Superstructure A society’s shared sense of identity and worldview. The collective body of ideas, beliefs, and values by which a group of people makes sense of the world—its shape, challenges, and opportunities—and their place in it. This includes religion and national ideology.
Social Structure The rule-governed relationships- with all their rights and obligations- that hold members of a society together. This includes households,families, associations, and power relations, including politics.
Infrastructure The economic foundation of a society, including its subsistence practices, and the tools and other material equipment used to make a living.
The Barrel Model of Culture Every culture is an integrated system. There are functional relationships among the economic base (infrastructure), the social organization (social structure), and the ideology (superstructure).
Culture is Dynamic Cultures are dynamic systems that respond to motions and actions within and around them. A culture must be flexible enough to allow adjustments in the face of unstable or changing circumstances. Luckily all cultures are adaptable to some degree. Cultural adaptation- complex of ideas, technologies, and activities that allow members of a group to survive and even thrive in their environment.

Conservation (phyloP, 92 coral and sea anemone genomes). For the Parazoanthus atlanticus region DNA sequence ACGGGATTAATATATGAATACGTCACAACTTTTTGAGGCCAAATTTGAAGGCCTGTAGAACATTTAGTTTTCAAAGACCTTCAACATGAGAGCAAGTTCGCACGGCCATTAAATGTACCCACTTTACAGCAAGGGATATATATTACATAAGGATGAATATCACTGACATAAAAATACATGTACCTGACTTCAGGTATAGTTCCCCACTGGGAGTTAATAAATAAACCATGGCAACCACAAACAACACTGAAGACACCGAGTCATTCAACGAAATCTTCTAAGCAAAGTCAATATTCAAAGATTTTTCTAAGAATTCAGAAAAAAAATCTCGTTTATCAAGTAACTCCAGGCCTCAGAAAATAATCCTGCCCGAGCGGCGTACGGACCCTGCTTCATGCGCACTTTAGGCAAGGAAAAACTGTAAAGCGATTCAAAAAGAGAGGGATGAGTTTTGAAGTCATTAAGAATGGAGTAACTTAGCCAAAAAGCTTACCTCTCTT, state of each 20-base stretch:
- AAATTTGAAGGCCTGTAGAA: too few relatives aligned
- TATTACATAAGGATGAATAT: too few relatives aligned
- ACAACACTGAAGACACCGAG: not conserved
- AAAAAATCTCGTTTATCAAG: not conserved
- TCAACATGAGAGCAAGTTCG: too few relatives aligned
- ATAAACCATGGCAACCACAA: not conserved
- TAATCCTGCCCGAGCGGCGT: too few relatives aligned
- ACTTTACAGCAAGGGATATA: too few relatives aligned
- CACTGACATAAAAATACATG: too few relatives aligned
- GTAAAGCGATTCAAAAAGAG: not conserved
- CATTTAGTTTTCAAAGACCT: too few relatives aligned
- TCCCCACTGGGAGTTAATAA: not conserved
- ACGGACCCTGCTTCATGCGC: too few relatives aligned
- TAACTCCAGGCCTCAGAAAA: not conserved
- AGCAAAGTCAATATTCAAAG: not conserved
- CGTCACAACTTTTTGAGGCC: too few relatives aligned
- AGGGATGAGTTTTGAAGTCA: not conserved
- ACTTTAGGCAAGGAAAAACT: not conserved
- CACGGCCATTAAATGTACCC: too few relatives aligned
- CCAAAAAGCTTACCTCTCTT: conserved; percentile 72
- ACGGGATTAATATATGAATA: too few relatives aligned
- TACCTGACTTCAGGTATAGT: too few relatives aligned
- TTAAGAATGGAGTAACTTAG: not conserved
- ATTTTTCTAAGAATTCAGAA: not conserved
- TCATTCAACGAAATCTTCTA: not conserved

What is the function of culture? Hold strategies for the production and distribution of goods and services considered necessary for life. Ensure the biological continuity of its members. Provide a social structure for reproduction and mutual support. Pass on knowledge and enculturate new members.